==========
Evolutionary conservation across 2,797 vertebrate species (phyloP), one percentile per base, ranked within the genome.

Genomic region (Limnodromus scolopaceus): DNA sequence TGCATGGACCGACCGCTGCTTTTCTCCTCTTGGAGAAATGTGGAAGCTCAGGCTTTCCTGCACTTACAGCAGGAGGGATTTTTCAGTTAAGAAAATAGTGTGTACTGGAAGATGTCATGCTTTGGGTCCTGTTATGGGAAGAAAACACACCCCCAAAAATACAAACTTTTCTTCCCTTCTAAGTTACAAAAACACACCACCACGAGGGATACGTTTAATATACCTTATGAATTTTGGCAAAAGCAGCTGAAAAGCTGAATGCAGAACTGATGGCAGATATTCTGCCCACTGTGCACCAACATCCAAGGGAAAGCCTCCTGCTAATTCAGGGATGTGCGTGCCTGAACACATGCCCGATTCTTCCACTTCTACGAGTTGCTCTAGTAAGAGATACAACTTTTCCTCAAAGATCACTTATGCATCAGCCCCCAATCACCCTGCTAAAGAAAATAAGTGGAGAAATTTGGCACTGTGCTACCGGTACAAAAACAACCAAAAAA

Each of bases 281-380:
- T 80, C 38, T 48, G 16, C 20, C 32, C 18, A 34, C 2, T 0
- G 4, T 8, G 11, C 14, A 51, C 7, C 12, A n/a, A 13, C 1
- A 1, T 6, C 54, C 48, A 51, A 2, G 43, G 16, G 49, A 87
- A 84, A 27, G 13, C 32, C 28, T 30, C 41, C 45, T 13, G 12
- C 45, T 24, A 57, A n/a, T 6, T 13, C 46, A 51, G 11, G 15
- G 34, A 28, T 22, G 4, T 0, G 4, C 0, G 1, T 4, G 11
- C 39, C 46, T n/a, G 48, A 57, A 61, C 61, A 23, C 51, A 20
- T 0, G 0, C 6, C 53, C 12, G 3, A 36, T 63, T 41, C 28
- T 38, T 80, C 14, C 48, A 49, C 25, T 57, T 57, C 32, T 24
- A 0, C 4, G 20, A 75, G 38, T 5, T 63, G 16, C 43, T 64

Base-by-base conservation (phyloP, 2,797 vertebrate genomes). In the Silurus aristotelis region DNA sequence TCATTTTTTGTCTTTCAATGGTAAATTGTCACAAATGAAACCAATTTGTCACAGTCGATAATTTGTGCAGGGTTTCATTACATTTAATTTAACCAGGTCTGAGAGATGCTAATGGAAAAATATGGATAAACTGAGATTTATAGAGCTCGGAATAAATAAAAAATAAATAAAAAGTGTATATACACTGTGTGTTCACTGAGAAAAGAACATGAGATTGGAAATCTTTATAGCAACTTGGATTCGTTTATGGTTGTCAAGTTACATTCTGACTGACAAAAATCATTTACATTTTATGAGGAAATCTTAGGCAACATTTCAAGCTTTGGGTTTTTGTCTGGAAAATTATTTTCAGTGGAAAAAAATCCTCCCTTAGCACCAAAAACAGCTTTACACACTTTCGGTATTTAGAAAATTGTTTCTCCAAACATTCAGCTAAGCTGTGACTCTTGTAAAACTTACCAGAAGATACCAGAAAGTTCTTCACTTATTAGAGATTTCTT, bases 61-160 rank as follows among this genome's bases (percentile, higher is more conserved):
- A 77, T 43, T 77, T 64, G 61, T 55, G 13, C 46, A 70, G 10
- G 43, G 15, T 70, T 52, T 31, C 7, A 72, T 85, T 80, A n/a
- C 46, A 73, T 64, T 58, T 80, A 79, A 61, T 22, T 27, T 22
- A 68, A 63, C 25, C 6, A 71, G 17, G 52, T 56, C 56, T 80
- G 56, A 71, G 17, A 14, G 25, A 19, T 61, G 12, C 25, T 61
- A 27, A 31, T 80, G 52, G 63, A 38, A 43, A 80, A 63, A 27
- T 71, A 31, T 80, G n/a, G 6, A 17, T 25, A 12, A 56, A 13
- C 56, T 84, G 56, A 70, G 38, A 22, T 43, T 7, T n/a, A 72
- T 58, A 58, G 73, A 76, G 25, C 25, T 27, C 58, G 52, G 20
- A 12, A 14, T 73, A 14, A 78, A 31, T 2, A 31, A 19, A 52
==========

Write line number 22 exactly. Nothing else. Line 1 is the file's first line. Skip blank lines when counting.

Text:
- C 56, T 84, G 56, A 70, G 38, A 22, T 43, T 7, T n/a, A 72